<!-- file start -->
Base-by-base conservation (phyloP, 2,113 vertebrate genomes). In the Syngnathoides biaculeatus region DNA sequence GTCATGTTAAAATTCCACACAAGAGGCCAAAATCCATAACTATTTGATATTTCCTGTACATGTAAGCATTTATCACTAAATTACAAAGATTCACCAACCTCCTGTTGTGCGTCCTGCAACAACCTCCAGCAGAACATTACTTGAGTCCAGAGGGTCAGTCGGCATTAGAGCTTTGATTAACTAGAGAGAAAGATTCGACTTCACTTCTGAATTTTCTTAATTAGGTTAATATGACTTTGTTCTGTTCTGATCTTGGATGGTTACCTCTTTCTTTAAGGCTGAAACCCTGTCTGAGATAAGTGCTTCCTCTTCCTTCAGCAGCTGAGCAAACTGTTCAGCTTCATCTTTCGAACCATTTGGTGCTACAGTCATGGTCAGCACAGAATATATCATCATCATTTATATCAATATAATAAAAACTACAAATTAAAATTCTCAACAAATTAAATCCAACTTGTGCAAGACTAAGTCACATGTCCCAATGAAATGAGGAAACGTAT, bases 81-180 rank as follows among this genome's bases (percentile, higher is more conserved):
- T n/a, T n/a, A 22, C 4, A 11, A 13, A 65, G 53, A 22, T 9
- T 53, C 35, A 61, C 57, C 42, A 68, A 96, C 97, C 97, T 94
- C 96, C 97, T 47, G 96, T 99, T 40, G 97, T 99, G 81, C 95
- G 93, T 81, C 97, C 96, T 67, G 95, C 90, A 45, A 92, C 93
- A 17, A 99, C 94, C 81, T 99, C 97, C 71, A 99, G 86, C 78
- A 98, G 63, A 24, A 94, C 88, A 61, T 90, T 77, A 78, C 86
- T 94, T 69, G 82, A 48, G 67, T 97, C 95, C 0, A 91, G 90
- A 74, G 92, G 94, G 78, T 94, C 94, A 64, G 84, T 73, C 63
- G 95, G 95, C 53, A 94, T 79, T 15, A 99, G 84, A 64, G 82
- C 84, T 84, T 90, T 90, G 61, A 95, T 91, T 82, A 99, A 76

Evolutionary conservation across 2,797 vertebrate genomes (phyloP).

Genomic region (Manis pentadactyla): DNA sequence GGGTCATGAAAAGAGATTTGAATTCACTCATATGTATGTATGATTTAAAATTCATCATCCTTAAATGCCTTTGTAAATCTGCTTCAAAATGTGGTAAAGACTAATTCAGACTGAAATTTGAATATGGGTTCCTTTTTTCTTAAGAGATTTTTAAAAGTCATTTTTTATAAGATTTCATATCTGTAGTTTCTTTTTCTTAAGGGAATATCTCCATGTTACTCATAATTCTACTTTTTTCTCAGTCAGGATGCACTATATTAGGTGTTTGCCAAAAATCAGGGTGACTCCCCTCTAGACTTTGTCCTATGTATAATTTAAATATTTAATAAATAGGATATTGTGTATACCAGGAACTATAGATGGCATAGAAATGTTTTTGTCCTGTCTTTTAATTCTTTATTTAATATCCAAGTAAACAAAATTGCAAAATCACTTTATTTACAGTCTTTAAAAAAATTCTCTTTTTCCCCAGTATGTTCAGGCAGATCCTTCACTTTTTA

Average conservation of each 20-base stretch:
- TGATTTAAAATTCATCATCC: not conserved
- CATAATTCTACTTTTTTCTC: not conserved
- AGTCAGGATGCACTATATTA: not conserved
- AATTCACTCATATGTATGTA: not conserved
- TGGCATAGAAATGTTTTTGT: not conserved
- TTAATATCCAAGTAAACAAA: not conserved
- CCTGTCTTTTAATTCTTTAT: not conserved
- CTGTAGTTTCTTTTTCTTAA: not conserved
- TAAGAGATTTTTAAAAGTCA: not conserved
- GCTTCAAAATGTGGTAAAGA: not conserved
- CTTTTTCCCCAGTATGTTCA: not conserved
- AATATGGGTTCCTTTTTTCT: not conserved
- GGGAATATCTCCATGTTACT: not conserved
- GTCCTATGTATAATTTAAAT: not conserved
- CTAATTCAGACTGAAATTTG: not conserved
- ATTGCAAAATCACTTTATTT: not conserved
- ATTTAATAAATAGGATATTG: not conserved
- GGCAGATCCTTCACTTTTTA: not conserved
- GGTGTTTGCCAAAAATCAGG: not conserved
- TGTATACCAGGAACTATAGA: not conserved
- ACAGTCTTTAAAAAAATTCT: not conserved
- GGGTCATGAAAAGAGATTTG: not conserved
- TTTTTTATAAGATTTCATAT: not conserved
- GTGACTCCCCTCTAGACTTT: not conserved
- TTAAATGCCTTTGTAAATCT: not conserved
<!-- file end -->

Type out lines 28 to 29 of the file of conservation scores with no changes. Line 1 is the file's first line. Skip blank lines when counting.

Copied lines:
- GTCCTATGTATAATTTAAAT: not conserved
- CTAATTCAGACTGAAATTTG: not conserved